Hurrah’s Nest by Arisa White is an illustration of the “untidy heap” or “tangle of debris that can block a stream” that family can become, and it will remind readers how birds create their nests out of the most unwelcome or tossed aside elements of the world from hair to fabric strings and twigs. There are scars here, deep ones rooted in absentee parents and relatives whose ways of doing things countered the practices the narrator was taught. Minor acts of rebellion scream out in dreadlocks and boyish haircuts on girls. There are other poems with child-like qualities in which panties become parachutes and beaded braids become like seaweed in “Last Bath,” which represent happier memories and playfulness shared by young siblings with great imaginations.
In “Portrait Painter” (page 19), White’s narrator ponders the evident differences between herself and her brothers, whom she is called out of childhood into adulthood at a moment’s notice to help raise. “It’s different/how our mother looks at us/with sweet and brick/of romances gone,” she observes. A deep sadness and resentment pervades the poems in this collection as the narrator looks back on the waffling of her mother who in turns cares for and gives up care of her children, and threatens them with foster care when they’ve not behaved as they should, particularly in “Chore.”
Ostracization happens inside and outside the family for the narrator as she experiences typical classroom jokes coupled with the laughing she endures from her mother, brother, and step-father. Her mother even chastizes her for her sensitivity, saying that it is like a “broken leg” in “Helicopter, Heliocopter Please Come Down. If You Don’t Come Down, I’ll Shoot You Down.” (page 28).
In “An Albatross to Us Both” (page 41-3), the theme of protection and strength is strongest as the narrator and her siblings “wear each other like amulets.” Hurrah’s Nest by Arisa White is a lesson to us all that despite all of the “mess” we create with our lives and the messes that we live through, there are nuggets of wisdom and strength that we carry with us and nurture. Strong imagery combined with themes of loss, separation, and togetherness create a powerful collection about the beautiful mess that families are and how they shape us.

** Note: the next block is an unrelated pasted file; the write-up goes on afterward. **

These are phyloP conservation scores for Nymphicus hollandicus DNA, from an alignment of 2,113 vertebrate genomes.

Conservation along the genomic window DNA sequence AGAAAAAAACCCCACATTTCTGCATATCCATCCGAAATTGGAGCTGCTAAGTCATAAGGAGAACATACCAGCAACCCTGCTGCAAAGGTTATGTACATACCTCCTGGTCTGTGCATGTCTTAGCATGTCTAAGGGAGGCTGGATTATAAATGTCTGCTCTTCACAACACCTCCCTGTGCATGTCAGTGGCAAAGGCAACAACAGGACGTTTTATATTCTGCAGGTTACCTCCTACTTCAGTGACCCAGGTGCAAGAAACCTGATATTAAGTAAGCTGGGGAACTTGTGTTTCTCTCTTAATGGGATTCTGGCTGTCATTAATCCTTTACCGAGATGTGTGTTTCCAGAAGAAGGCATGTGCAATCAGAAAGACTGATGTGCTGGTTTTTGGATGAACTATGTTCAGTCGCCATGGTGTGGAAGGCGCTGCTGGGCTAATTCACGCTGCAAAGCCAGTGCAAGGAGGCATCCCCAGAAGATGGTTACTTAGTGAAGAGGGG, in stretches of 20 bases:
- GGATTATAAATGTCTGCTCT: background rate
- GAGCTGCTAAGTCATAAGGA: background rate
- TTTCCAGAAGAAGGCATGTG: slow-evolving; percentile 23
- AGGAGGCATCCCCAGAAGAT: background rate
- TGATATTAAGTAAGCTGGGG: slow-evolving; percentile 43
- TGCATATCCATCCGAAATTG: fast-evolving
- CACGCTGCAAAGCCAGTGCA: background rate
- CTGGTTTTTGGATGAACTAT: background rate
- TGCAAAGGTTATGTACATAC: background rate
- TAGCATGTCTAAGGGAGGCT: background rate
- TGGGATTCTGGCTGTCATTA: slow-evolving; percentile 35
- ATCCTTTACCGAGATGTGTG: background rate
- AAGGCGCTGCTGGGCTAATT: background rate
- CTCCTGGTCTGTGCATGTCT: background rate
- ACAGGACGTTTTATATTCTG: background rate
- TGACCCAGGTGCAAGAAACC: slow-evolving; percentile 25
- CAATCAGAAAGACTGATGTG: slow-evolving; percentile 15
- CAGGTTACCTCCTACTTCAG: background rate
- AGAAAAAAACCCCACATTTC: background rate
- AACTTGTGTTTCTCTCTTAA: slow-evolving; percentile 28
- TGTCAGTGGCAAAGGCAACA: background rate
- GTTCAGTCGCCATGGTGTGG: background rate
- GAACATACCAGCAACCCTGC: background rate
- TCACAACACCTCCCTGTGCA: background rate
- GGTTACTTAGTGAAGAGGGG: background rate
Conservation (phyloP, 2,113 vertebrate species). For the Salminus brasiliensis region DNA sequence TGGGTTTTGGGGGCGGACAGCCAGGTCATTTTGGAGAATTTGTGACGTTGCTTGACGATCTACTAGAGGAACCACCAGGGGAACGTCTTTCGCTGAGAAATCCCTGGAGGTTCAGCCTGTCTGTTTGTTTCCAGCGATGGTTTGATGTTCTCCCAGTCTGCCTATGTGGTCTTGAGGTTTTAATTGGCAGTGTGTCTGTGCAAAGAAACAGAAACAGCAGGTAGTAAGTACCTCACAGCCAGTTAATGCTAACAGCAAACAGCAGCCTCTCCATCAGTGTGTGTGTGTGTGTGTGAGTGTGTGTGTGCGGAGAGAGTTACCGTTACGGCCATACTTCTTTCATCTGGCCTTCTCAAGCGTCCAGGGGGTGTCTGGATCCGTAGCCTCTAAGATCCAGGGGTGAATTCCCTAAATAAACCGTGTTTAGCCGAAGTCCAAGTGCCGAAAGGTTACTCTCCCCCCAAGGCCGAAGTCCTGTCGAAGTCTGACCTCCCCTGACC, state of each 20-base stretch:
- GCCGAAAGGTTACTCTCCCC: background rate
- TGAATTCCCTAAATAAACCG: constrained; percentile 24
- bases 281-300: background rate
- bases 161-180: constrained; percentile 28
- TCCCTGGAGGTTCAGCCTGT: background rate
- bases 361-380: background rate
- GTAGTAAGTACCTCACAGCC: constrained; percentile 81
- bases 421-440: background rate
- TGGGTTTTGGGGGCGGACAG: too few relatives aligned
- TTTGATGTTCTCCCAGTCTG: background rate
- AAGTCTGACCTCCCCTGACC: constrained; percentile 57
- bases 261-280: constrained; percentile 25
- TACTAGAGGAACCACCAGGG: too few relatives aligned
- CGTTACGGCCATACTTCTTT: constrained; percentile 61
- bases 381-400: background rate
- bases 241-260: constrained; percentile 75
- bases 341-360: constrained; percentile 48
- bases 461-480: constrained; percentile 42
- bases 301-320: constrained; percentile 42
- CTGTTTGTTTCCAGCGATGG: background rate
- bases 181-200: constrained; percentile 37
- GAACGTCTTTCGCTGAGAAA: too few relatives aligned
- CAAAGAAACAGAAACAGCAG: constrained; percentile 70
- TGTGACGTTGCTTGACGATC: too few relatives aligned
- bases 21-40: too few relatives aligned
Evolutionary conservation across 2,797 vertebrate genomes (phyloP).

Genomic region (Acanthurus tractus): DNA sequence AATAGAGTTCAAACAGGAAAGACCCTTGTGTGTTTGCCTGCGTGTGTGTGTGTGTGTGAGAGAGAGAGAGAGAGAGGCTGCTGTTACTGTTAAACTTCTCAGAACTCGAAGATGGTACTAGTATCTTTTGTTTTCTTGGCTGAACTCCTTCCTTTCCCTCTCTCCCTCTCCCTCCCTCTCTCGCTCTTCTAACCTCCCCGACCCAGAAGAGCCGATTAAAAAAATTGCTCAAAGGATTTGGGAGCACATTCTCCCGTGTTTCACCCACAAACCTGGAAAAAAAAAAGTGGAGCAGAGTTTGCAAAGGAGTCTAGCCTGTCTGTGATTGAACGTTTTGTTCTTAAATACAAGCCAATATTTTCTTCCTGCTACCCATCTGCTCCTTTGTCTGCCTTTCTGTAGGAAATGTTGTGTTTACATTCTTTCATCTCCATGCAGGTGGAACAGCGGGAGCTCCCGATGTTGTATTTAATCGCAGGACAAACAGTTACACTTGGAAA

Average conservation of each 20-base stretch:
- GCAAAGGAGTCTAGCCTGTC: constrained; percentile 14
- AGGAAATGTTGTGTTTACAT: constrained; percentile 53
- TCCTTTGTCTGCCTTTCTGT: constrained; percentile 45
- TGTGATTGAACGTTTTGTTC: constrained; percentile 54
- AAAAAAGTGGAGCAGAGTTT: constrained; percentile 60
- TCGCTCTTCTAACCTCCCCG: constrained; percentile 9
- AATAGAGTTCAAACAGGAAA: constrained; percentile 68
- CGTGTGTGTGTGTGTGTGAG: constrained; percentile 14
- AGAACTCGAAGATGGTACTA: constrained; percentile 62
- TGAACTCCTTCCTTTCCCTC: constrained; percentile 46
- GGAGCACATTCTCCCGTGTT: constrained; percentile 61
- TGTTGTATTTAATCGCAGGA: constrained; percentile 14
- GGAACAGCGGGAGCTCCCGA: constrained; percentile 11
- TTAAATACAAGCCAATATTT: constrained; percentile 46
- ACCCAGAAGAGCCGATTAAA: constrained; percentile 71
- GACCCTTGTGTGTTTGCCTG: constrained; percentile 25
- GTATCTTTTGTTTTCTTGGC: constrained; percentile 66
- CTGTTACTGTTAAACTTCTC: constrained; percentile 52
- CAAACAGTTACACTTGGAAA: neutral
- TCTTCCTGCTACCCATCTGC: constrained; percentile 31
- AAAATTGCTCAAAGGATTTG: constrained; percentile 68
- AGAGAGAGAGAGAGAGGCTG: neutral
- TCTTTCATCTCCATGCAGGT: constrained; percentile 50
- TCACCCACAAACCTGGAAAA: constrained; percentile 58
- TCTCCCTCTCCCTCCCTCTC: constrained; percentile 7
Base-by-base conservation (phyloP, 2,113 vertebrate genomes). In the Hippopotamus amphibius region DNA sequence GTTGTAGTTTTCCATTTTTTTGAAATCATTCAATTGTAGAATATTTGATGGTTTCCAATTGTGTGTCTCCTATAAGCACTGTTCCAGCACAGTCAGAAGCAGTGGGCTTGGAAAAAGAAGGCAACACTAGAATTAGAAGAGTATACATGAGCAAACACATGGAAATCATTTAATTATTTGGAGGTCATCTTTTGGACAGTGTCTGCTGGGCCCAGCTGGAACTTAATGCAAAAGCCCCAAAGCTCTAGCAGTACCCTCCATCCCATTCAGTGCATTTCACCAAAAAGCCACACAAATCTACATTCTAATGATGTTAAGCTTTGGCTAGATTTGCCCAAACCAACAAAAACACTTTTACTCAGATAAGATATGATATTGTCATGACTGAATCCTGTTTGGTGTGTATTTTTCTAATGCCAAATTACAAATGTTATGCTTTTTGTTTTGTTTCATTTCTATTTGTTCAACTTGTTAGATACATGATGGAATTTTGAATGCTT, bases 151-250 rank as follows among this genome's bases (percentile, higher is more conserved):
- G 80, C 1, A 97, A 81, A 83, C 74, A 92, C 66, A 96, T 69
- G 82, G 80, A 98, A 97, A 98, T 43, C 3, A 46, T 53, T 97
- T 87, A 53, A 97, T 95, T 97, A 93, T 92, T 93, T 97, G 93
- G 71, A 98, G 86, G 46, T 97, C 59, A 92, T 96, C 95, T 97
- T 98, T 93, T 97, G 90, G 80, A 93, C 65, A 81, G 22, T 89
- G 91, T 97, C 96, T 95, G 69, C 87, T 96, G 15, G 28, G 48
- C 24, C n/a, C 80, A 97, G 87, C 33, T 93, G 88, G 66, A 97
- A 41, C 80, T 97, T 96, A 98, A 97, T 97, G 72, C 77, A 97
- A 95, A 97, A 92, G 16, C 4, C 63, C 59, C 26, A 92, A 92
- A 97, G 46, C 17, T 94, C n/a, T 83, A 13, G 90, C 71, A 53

ARISA WHITE is a Cave Canem fellow, an MFA graduate from the University of Massachusetts, Amherst, and author of the poetry chapbooks Disposition for Shininess and Post Pardon; she was selected by the San Francisco Bay Guardian for the 2010 Hot Pink List. Member of the PlayGround writers’ pool, her play Frigidare was staged for the 15th Annual Best of PlayGround Festival. Recipient of the inaugural Rose O’Neill Literary House summer residency at Washington College in Maryland, Arisa has also received residencies, fellowships, or scholarships from Squaw Valley Community of Writers, Hedgebrook, Atlantic Center for the Arts, Prague Summer Program, Fine Arts Work Center, and Bread Loaf Writers’ Conference. Nominated for a Pushcart Prize in 2005, her poetry has been published widely and is featured on the recording WORD with the Jessica Jones Quartet. A blog editor for HER KIND, and the editorial assistant at Dance Studio Life magazine, Arisa is a native New Yorker, living in Oakland, CA, with her partner. Her debut collection, Hurrah’s Nest, was published by virtual artists collective.
****Check out today’s National Poetry Month Blog Tour stop at Seer of Ghosts and Weaver of Stories.
This is the 10th book for my 2012 Fearless Poetry Exploration Reading Challenge.
This is my 28th book for the 2012 New Authors Challenge.